After the King’s second bid yesterday (April 24) once again the million-dollar question remains “whether the announcement will be welcomed as readily on the street, where hundreds of thousands of Nepalis have called for the monarchy to be abolished” (Huggler in Independent, April 25), despite the fact that the Seven Party Alliance (SPA) has accepted the King’s offer to reinstate the Parliament, dissolved in 2002 on the recommendation of one of the leaders in the SPA. Guardian (April 25) reports, “There is a danger that crowds may take to the streets in defiance of the political leadership. Yesterday, speakers at rallies in the capital’s suburbs repeatedly said they would not be “tricked” by the king.”

What we witness in Nepal today is a unique dialectic of spontaneity and organization in full operation that characterises any great movement. “The masses are in reality their own leaders, dialectically creating their own development process” and the ‘leaders’ are forced to or willingly “make themselves merely the mouthpiece of the will and striving of the enlightened masses, merely the agents of the objective laws of the class movement”. (Rosa Luxemburg)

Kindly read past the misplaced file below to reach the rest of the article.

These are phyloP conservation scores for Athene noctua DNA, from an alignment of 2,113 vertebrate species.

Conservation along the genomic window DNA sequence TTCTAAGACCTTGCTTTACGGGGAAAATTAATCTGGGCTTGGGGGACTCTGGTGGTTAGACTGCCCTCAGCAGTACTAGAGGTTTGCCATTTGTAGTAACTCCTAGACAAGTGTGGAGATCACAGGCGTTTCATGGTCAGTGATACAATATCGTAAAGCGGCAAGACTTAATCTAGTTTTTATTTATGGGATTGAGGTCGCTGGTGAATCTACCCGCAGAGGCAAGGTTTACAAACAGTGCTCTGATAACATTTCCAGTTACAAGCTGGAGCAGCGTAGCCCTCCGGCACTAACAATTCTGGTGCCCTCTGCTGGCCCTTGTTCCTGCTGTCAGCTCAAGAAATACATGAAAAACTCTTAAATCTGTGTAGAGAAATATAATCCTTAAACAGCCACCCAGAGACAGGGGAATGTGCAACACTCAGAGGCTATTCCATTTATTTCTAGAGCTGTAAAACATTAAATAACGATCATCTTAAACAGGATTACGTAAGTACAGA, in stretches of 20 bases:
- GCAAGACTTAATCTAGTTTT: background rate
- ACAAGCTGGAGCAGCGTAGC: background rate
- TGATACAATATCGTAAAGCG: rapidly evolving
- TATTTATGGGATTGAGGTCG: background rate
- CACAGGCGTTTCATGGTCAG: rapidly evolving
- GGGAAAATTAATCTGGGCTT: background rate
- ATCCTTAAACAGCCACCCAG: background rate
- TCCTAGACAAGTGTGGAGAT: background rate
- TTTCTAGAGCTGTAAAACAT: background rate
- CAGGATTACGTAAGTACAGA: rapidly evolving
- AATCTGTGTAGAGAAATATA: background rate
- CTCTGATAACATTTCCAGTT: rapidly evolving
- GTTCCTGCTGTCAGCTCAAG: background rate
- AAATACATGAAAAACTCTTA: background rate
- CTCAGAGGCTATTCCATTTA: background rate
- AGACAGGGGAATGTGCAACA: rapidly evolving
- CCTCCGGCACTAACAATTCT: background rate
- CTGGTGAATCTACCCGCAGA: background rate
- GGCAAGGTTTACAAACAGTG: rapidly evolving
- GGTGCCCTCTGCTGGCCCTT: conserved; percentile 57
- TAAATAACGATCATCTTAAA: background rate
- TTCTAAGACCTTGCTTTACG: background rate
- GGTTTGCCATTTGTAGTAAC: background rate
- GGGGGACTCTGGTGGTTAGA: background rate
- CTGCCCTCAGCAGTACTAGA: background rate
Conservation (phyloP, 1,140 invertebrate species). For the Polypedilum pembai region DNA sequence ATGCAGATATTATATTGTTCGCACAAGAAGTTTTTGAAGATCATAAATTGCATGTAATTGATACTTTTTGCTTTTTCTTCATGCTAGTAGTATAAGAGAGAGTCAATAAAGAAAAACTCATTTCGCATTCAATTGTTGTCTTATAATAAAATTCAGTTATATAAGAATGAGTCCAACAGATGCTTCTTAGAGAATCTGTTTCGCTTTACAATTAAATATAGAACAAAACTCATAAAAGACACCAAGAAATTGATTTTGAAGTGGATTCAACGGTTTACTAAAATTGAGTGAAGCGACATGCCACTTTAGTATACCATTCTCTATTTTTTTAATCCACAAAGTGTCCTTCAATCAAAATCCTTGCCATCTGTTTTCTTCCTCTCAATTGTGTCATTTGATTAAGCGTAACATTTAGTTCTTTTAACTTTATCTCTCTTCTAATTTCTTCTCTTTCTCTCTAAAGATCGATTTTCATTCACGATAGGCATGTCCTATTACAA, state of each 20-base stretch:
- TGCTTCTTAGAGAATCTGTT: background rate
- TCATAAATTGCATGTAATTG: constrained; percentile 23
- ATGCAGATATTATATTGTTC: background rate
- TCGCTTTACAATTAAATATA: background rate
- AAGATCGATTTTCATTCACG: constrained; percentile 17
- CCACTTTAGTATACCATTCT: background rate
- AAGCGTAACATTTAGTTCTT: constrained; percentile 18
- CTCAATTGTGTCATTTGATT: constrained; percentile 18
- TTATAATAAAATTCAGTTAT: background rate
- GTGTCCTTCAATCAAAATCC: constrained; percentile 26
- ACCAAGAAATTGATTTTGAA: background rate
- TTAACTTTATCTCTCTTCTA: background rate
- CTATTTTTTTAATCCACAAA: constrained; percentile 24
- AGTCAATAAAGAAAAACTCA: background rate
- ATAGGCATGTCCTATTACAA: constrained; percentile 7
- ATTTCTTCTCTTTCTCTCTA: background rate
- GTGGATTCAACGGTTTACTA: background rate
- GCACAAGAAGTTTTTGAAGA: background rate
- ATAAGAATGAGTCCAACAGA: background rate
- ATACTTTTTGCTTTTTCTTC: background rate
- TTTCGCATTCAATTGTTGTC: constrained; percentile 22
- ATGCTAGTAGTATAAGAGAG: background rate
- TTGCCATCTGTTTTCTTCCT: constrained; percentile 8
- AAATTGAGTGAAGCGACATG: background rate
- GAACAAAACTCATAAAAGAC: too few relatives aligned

At least one section of the political leadership is conscious of this dialectic, when it says: “[T]his movement has not now remained to be a movement only of either seven political parties or the CPN (Maoist) or civil society or any particular group but as a united movement of all the real democratic forces, who have been repeatedly deceived by the feudal autocratic monarchy since 1949.” (Prachanda & Baburam Bhattarai’s statement, April 17, 2006)